Unfortunately, the children didn’t see those items in quite the same light. My son “” let’s just call him Gameboy “” was convinced that summer reading meant squinting at the explanation for the next level on the 2-inch-by-2-inch LCD screen. My daughter, whom we’ll call Television, wanted to spend the summer marveling at how the in-motion satellite dish on our RV delivered crisp pictures from virtually anywhere. We compromised and let the kids do a little bit of everything, including some schoolwork, as we made the climb out of Florida.
Leaving Atlanta we traveled to the Little Rock, Arkansas, area. We found a nice little amusement park in nearby Hot Springs called Magic Springs. It was a good value as far as theme parks go, and very entertaining. There was one roller coaster called the Gauntlet that scrambled both my brain and my stomach. Even Television felt a little woozy, which is saying something. We were surprised at the number of attractions there, as well as the large number of tattoos and “muffin tops” in attendance. For those unfamiliar with the term, “muffin tops” are the love handles of Rubenesque girls that roll over the sides of their jeans when they wear belly shirts, much like the way the top of a muffin lops over the side of the muffin cup. It seems that many of today’s youngsters are not getting as much exercise as they need, or they just don’t have any mirrors at their house.
We passed through Oklahoma City and stopped for lunch at the giant cross near Groom, Texas, a pretty awesome sight. This steel cross rises 200 feet into the air near Interstate 40 and is visible from at least 10 miles away in either direction. The site itself also contains sculptures re-creating the Last Supper and the Stations of the Cross, along with some other impressive exhibits. After lunch, we turned north at Amarillo and headed into New Mexico, staying at the local KOA in Clayton. The park has many activities, and the owners have children roughly the same age as Gameboy and Television, so it was a nice fit. As many of you know, the average age at RV parks can be well over the highway speed limit, and for some reason the septuagenarian crowd just doesn’t like to hang out with our children. The park brought in a circus performer who was in town for a show to perform some magic tricks and make balloon animals for the kids. My wife remarked that finally I wasn’t the only clown in the RV park. Thanks, honey.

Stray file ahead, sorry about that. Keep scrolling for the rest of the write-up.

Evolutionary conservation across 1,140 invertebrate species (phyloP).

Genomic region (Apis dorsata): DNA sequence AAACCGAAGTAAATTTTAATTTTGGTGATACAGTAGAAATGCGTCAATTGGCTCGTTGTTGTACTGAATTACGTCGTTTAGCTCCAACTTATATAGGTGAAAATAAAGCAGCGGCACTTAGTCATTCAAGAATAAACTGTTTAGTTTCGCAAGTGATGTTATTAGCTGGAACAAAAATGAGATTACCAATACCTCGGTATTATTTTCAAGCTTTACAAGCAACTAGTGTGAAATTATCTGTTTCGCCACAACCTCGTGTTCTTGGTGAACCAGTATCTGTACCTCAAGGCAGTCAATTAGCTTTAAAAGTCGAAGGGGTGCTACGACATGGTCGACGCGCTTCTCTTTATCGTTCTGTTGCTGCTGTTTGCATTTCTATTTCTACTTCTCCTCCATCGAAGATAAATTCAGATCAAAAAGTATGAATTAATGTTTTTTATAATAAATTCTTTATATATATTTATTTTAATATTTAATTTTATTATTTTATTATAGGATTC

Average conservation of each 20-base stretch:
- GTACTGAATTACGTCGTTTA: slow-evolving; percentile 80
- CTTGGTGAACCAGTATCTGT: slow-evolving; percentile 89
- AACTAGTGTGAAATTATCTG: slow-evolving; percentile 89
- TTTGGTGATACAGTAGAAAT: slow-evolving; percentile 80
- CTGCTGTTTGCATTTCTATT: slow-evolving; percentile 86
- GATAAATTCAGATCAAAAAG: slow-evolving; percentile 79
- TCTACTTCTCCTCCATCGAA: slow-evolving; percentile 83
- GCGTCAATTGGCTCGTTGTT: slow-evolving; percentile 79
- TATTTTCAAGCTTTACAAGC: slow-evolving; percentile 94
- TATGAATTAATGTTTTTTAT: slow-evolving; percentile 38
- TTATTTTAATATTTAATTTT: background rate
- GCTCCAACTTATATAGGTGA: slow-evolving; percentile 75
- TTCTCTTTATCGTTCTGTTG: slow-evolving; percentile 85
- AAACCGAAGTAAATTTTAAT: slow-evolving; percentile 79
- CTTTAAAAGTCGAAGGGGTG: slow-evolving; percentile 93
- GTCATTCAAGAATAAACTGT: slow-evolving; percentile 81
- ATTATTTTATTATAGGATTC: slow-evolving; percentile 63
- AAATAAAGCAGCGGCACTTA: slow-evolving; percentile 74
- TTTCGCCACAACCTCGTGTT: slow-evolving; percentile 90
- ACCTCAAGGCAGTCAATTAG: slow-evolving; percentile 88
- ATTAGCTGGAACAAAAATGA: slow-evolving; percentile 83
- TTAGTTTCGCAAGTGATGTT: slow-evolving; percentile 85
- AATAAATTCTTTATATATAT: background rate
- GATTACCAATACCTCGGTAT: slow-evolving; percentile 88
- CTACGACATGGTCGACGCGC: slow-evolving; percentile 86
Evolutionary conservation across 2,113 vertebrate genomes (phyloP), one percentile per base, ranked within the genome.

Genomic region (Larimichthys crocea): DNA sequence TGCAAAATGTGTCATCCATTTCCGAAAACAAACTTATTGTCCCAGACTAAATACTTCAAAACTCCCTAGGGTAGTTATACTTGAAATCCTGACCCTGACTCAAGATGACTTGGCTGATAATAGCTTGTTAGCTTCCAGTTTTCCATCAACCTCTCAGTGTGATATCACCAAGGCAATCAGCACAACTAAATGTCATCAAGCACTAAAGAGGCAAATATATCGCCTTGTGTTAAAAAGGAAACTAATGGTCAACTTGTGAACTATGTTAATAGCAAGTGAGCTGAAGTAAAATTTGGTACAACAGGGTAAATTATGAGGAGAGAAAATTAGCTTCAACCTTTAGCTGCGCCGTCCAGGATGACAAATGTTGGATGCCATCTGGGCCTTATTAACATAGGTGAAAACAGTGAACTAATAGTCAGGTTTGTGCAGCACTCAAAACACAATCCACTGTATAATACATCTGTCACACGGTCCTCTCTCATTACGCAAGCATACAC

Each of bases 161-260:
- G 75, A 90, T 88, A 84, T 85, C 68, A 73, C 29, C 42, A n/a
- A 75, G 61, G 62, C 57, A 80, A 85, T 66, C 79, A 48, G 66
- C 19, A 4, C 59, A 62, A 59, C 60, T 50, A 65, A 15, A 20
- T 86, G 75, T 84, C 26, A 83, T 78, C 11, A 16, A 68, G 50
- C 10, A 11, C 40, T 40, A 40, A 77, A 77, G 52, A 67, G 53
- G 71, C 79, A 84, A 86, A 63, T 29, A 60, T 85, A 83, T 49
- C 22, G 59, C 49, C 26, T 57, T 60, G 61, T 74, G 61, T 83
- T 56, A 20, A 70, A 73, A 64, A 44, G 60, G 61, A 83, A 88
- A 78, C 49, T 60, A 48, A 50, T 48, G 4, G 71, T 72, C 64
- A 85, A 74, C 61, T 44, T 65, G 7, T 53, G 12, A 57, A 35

After a short ride up Interstate 25, we were in Colorado, a state in which we’ve always managed to have a lot of fun. We visited some old friends in Boulder and then spent a week outside of Breckenridge. During this week of outside activities, our old friend Mr. Retainer decided to alter our plans once again. It seems that when a retainer is stepped on, it tends to lose its shape and not fit right. Who would have thought? And who would have thought that the metropolis of Breckenridge would not have an open orthodontist appointment within a 60-mile radius? We finally found a local dentist who was nice enough to solve our problems, at least temporarily.
Gameboy decided that he was jealous of his sister getting all the negative attention, so he found a way to break his glasses. This was much easier to fix, as we found a shop in town that was happy to sell us a pair, with a little upcharge for express service, of course.
In spite of our various repairs, a week of hiking, fishing, biking, horseback riding, and other activities wound down, and I hoped that the kids would not remember how their father looked like a drunken sailor while trying to ice skate.
From there we headed west through Glenwood Caverns and into Utah, a state that is terrible for my back. Why, you ask? Well, as you know, Utah is famous for its natural beauty, most of which is nestled into its many national parks and recreation areas. Unfortunately, most of these parks are not equipped with TCPDs (tired child portability devices). Invariably, about halfway down a long, looping trail, Television would say, “Daddy, I’m too tired to walk anymore. Will you please hold me?” And like a good Dad (or dumb sap), I’d give in, as I usually do. So this year I got a 70-pound-added walking tour of Zion National Park. Thank God for the shuttle bus.